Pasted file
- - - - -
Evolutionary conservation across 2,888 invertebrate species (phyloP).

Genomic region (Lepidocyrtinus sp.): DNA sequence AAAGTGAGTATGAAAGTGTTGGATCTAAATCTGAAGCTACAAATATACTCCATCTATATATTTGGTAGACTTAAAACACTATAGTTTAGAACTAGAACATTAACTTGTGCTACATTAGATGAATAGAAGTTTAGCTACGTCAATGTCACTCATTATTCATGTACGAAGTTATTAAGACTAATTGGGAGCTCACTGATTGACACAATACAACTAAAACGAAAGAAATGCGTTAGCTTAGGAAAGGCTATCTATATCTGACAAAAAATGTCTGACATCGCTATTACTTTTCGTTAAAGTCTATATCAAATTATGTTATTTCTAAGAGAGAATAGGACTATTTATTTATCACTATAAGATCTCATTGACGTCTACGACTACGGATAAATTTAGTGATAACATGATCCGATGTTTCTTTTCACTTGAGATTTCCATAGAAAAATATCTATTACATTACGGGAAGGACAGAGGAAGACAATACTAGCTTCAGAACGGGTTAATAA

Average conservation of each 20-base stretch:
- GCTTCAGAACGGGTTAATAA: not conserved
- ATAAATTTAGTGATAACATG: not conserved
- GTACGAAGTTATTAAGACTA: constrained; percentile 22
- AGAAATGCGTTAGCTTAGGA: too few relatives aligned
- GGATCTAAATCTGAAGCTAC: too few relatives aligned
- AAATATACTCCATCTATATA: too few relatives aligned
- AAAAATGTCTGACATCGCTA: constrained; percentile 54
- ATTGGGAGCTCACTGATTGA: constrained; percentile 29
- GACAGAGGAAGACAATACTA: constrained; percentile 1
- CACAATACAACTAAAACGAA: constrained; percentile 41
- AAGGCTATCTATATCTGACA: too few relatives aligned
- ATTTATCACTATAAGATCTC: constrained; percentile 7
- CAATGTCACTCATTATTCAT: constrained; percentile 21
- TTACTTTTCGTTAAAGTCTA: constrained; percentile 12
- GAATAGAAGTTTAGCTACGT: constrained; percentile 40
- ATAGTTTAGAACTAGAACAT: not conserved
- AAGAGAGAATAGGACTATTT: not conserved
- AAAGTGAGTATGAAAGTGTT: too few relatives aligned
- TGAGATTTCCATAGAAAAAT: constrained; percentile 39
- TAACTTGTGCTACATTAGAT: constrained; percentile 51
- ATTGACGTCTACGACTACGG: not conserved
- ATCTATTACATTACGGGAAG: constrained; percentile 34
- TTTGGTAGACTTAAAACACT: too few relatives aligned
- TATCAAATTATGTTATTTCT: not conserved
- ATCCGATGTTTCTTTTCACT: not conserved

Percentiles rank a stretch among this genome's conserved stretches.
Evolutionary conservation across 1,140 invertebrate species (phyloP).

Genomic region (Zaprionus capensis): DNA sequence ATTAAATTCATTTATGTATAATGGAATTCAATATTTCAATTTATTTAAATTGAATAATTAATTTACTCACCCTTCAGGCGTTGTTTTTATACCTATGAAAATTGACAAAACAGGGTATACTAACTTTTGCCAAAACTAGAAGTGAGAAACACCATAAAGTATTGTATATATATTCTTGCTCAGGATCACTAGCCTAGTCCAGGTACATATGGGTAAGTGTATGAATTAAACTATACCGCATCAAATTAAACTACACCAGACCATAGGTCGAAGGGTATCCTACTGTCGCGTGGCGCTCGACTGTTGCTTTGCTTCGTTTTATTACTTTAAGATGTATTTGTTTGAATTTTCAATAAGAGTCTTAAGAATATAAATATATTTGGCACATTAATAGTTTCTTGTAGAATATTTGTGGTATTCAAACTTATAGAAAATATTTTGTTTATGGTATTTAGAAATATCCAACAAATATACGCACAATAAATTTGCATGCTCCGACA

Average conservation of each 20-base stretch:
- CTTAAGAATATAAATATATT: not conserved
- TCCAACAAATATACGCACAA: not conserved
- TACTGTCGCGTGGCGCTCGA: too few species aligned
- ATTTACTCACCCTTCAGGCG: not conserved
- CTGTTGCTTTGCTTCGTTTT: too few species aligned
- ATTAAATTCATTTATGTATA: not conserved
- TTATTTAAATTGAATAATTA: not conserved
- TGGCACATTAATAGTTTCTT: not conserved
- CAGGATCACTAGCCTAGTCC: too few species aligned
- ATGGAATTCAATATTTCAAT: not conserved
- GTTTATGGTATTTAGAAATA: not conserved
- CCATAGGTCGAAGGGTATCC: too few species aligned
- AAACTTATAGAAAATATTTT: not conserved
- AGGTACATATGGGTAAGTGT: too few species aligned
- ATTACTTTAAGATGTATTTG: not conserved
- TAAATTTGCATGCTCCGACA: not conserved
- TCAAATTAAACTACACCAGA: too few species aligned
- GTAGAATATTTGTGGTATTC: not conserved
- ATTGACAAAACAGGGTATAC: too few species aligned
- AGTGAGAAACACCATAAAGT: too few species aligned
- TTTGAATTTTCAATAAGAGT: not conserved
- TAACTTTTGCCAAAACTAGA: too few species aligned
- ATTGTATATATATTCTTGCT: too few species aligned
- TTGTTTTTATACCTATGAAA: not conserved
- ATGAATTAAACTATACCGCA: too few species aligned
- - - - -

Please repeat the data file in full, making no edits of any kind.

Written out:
Evolutionary conservation across 2,888 invertebrate species (phyloP).

Genomic region (Lepidocyrtinus sp.): DNA sequence AAAGTGAGTATGAAAGTGTTGGATCTAAATCTGAAGCTACAAATATACTCCATCTATATATTTGGTAGACTTAAAACACTATAGTTTAGAACTAGAACATTAACTTGTGCTACATTAGATGAATAGAAGTTTAGCTACGTCAATGTCACTCATTATTCATGTACGAAGTTATTAAGACTAATTGGGAGCTCACTGATTGACACAATACAACTAAAACGAAAGAAATGCGTTAGCTTAGGAAAGGCTATCTATATCTGACAAAAAATGTCTGACATCGCTATTACTTTTCGTTAAAGTCTATATCAAATTATGTTATTTCTAAGAGAGAATAGGACTATTTATTTATCACTATAAGATCTCATTGACGTCTACGACTACGGATAAATTTAGTGATAACATGATCCGATGTTTCTTTTCACTTGAGATTTCCATAGAAAAATATCTATTACATTACGGGAAGGACAGAGGAAGACAATACTAGCTTCAGAACGGGTTAATAA

Average conservation of each 20-base stretch:
- GCTTCAGAACGGGTTAATAA: not conserved
- ATAAATTTAGTGATAACATG: not conserved
- GTACGAAGTTATTAAGACTA: constrained; percentile 22
- AGAAATGCGTTAGCTTAGGA: too few relatives aligned
- GGATCTAAATCTGAAGCTAC: too few relatives aligned
- AAATATACTCCATCTATATA: too few relatives aligned
- AAAAATGTCTGACATCGCTA: constrained; percentile 54
- ATTGGGAGCTCACTGATTGA: constrained; percentile 29
- GACAGAGGAAGACAATACTA: constrained; percentile 1
- CACAATACAACTAAAACGAA: constrained; percentile 41
- AAGGCTATCTATATCTGACA: too few relatives aligned
- ATTTATCACTATAAGATCTC: constrained; percentile 7
- CAATGTCACTCATTATTCAT: constrained; percentile 21
- TTACTTTTCGTTAAAGTCTA: constrained; percentile 12
- GAATAGAAGTTTAGCTACGT: constrained; percentile 40
- ATAGTTTAGAACTAGAACAT: not conserved
- AAGAGAGAATAGGACTATTT: not conserved
- AAAGTGAGTATGAAAGTGTT: too few relatives aligned
- TGAGATTTCCATAGAAAAAT: constrained; percentile 39
- TAACTTGTGCTACATTAGAT: constrained; percentile 51
- ATTGACGTCTACGACTACGG: not conserved
- ATCTATTACATTACGGGAAG: constrained; percentile 34
- TTTGGTAGACTTAAAACACT: too few relatives aligned
- TATCAAATTATGTTATTTCT: not conserved
- ATCCGATGTTTCTTTTCACT: not conserved

Percentiles rank a stretch among this genome's conserved stretches.
Evolutionary conservation across 1,140 invertebrate species (phyloP).

Genomic region (Zaprionus capensis): DNA sequence ATTAAATTCATTTATGTATAATGGAATTCAATATTTCAATTTATTTAAATTGAATAATTAATTTACTCACCCTTCAGGCGTTGTTTTTATACCTATGAAAATTGACAAAACAGGGTATACTAACTTTTGCCAAAACTAGAAGTGAGAAACACCATAAAGTATTGTATATATATTCTTGCTCAGGATCACTAGCCTAGTCCAGGTACATATGGGTAAGTGTATGAATTAAACTATACCGCATCAAATTAAACTACACCAGACCATAGGTCGAAGGGTATCCTACTGTCGCGTGGCGCTCGACTGTTGCTTTGCTTCGTTTTATTACTTTAAGATGTATTTGTTTGAATTTTCAATAAGAGTCTTAAGAATATAAATATATTTGGCACATTAATAGTTTCTTGTAGAATATTTGTGGTATTCAAACTTATAGAAAATATTTTGTTTATGGTATTTAGAAATATCCAACAAATATACGCACAATAAATTTGCATGCTCCGACA

Average conservation of each 20-base stretch:
- CTTAAGAATATAAATATATT: not conserved
- TCCAACAAATATACGCACAA: not conserved
- TACTGTCGCGTGGCGCTCGA: too few species aligned
- ATTTACTCACCCTTCAGGCG: not conserved
- CTGTTGCTTTGCTTCGTTTT: too few species aligned
- ATTAAATTCATTTATGTATA: not conserved
- TTATTTAAATTGAATAATTA: not conserved
- TGGCACATTAATAGTTTCTT: not conserved
- CAGGATCACTAGCCTAGTCC: too few species aligned
- ATGGAATTCAATATTTCAAT: not conserved
- GTTTATGGTATTTAGAAATA: not conserved
- CCATAGGTCGAAGGGTATCC: too few species aligned
- AAACTTATAGAAAATATTTT: not conserved
- AGGTACATATGGGTAAGTGT: too few species aligned
- ATTACTTTAAGATGTATTTG: not conserved
- TAAATTTGCATGCTCCGACA: not conserved
- TCAAATTAAACTACACCAGA: too few species aligned
- GTAGAATATTTGTGGTATTC: not conserved
- ATTGACAAAACAGGGTATAC: too few species aligned
- AGTGAGAAACACCATAAAGT: too few species aligned
- TTTGAATTTTCAATAAGAGT: not conserved
- TAACTTTTGCCAAAACTAGA: too few species aligned
- ATTGTATATATATTCTTGCT: too few species aligned
- TTGTTTTTATACCTATGAAA: not conserved
- ATGAATTAAACTATACCGCA: too few species aligned